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Germany

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Date

October 2016

Services

Passionate about performance

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Nobody who has ever had the opportunity to discuss seed treating with German farmer Rüdiger Klamroth, specifically about his high-performance seed treating plant, will doubt for one moment how serious he is about it. Bayer SeedGrowth expert Norbert de Baey has long provided him with advice and support. We were there when he paid Rüdiger Klamroth a visit to give the plant a quality check.
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In Brief:

  • Since 2015 German farmer Rüdiger Klamroth has operated one of the most up-to-date seed treatment plants in Germany
  • Thanks to state-of-the-art technology and 89 program steps, the risk of varieties being mixed due to an operating error at the plant is virtually nil
  • Bayer SeedGrowth expert Norbert de Baey has advised Klamroth right through from when he first had the idea for the new plant to when it was taken into service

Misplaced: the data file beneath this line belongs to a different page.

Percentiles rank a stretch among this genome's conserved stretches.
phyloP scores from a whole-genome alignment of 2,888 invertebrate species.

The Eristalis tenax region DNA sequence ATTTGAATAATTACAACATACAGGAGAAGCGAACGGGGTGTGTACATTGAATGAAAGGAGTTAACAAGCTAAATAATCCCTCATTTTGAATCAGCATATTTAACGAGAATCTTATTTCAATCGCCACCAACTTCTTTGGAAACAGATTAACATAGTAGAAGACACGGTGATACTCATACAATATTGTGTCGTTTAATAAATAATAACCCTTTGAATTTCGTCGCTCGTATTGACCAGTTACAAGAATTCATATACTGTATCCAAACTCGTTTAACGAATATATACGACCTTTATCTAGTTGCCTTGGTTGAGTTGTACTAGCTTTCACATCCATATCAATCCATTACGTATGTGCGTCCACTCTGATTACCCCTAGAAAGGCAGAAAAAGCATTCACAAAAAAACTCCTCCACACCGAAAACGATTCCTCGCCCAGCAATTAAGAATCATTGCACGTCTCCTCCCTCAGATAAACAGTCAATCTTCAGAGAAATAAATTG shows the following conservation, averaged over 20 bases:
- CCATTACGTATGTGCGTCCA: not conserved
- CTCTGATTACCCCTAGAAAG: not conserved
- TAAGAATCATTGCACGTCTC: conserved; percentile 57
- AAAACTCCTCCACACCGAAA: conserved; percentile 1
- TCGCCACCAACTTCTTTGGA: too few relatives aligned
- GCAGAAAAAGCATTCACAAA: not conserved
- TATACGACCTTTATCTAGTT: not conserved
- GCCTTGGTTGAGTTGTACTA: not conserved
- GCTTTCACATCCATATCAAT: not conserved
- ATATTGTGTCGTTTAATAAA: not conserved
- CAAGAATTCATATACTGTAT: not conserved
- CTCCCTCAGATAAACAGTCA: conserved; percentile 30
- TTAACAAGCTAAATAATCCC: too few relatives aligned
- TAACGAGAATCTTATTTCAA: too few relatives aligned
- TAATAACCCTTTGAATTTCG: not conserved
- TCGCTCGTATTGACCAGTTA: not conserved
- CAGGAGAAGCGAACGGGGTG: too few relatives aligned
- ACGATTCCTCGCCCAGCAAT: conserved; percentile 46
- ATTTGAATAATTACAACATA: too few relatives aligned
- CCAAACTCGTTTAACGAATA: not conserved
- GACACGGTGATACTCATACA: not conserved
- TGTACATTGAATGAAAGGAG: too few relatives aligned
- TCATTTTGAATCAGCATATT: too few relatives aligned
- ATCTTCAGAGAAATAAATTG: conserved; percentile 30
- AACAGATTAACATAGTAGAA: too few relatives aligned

It is raining – a slight drizzle – as Norbert de Baey drives his car along the narrow tarred track near Börnecke, not far from Blankenburg, and heads toward a large hall. First-time visitors to this rural area in the northern Harz foothills do not expect to find here one of the most up-to-date seed treating plants in Germany, run by farmer Rüdiger Klamroth, who turned his passion for seed treatment into a business in 1997. Before treating his first winter wheat recently in an industrial shed of more than 3,000 m2 he visited a large number of treater facilities all over Germany and even in Austria to find the best seed treatment system. This intensive research has paid dividends. His old plant could handle over 3,000 t of seed a year; this season he has treated over 5,100 t with the new plant.